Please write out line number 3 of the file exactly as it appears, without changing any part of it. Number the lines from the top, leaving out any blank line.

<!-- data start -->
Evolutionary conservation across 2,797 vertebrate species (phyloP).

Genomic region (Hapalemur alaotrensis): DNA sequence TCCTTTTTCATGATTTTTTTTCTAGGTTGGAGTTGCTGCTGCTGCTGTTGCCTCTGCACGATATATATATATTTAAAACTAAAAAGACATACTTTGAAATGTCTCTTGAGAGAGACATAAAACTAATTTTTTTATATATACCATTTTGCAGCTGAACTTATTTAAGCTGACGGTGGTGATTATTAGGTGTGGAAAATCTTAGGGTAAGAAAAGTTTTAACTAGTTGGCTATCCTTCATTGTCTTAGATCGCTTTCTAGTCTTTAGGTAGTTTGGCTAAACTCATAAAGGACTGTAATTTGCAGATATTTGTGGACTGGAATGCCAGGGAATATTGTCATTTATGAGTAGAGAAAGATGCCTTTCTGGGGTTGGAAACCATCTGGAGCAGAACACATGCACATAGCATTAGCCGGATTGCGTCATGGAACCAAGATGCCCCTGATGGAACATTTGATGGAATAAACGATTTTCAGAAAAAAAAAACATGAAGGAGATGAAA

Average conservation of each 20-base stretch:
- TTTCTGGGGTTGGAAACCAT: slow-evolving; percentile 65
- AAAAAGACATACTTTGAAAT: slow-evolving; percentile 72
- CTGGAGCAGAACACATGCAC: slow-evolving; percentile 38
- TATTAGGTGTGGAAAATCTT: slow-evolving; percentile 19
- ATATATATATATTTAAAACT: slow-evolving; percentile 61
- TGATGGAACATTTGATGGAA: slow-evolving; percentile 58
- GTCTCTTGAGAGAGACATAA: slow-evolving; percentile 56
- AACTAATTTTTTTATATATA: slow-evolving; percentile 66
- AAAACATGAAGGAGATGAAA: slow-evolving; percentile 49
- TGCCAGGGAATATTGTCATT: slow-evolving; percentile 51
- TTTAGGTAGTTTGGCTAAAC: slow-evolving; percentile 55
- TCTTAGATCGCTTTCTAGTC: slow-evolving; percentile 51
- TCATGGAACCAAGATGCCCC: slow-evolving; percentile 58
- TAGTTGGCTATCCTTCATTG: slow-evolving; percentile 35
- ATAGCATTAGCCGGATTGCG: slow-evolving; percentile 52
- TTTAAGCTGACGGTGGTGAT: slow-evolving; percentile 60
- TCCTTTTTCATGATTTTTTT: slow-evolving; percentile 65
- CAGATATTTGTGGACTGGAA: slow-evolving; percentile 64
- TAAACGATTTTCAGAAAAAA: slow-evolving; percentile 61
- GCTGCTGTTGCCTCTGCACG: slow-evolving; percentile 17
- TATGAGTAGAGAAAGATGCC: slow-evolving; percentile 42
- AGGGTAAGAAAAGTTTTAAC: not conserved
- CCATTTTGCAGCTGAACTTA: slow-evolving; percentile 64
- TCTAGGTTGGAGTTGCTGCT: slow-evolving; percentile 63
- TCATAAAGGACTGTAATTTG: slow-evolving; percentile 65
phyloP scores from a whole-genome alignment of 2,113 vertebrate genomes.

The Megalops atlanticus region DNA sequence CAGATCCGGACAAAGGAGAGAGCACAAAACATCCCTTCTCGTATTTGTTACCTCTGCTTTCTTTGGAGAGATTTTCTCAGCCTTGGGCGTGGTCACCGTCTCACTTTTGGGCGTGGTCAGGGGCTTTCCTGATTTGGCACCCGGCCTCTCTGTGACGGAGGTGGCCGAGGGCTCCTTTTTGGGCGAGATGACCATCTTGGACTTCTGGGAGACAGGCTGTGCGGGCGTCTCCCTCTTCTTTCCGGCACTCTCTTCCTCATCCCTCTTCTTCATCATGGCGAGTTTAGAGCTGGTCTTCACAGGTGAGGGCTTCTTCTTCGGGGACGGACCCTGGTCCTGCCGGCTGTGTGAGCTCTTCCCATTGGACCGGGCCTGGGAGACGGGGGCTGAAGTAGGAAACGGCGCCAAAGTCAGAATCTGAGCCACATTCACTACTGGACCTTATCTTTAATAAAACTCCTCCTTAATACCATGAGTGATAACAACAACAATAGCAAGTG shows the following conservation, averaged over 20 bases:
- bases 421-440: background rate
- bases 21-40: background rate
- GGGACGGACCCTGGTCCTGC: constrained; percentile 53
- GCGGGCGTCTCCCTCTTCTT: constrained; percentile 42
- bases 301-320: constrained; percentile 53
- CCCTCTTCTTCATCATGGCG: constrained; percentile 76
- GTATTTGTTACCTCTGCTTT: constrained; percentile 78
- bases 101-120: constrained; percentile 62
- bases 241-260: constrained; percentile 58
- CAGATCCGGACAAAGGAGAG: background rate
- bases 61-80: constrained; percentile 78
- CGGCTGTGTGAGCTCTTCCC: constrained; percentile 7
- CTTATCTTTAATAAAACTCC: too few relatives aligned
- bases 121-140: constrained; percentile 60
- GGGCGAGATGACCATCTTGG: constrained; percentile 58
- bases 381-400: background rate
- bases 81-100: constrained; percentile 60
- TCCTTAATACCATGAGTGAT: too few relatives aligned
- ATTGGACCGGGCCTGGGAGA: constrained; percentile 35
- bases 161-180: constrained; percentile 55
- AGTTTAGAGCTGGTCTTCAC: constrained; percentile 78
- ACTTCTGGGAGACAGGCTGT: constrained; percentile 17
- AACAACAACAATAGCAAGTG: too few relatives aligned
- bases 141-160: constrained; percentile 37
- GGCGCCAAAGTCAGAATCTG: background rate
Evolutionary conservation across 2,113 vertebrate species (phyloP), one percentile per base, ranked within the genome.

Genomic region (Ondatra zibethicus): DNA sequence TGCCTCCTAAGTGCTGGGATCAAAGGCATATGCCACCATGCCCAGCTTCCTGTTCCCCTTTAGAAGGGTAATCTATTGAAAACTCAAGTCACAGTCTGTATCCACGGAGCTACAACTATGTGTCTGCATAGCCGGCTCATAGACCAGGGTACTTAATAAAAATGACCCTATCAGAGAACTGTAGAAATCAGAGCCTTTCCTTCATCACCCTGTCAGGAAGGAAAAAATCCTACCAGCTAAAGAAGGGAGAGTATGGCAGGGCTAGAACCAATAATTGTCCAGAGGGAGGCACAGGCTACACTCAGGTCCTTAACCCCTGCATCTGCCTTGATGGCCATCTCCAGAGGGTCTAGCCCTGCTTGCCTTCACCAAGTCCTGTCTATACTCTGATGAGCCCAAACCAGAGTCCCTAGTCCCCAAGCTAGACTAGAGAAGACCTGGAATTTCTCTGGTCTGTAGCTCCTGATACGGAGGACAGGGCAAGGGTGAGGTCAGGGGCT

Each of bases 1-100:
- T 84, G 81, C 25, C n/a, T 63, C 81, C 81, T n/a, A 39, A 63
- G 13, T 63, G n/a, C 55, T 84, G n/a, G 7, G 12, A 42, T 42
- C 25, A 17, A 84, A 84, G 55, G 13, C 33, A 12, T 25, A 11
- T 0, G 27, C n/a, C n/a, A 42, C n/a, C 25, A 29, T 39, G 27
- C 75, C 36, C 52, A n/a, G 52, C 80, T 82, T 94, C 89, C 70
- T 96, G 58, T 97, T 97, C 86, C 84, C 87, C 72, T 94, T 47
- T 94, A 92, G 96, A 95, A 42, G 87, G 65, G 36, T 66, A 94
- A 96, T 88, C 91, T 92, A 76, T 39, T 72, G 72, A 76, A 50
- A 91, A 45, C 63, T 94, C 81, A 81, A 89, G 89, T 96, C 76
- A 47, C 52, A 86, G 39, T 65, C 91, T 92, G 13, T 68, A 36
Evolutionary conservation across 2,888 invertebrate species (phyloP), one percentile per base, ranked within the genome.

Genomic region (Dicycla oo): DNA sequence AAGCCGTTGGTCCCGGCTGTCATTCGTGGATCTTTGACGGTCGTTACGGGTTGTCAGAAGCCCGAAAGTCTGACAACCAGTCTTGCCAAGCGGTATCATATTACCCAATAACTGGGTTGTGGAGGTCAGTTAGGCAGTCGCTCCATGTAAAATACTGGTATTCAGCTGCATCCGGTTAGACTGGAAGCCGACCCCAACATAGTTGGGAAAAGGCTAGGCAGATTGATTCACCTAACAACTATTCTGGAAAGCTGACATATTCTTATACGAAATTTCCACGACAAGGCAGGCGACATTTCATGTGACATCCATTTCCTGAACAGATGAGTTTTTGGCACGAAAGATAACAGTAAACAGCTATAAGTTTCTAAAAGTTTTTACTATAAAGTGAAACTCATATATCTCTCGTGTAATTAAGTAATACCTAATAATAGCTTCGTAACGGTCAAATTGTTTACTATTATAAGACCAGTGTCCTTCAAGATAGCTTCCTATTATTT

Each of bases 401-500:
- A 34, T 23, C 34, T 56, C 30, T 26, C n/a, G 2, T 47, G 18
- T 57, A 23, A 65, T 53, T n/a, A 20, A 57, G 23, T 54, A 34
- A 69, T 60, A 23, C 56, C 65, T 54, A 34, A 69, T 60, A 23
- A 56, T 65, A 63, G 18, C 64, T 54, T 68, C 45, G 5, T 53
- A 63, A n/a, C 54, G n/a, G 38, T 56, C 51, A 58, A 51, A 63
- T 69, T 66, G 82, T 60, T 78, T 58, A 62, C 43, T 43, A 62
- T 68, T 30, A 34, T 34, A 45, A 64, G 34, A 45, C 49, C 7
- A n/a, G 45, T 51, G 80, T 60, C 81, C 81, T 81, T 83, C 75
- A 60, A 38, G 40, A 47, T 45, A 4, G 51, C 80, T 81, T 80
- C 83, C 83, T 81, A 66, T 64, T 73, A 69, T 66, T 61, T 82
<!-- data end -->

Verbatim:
Average conservation of each 20-base stretch: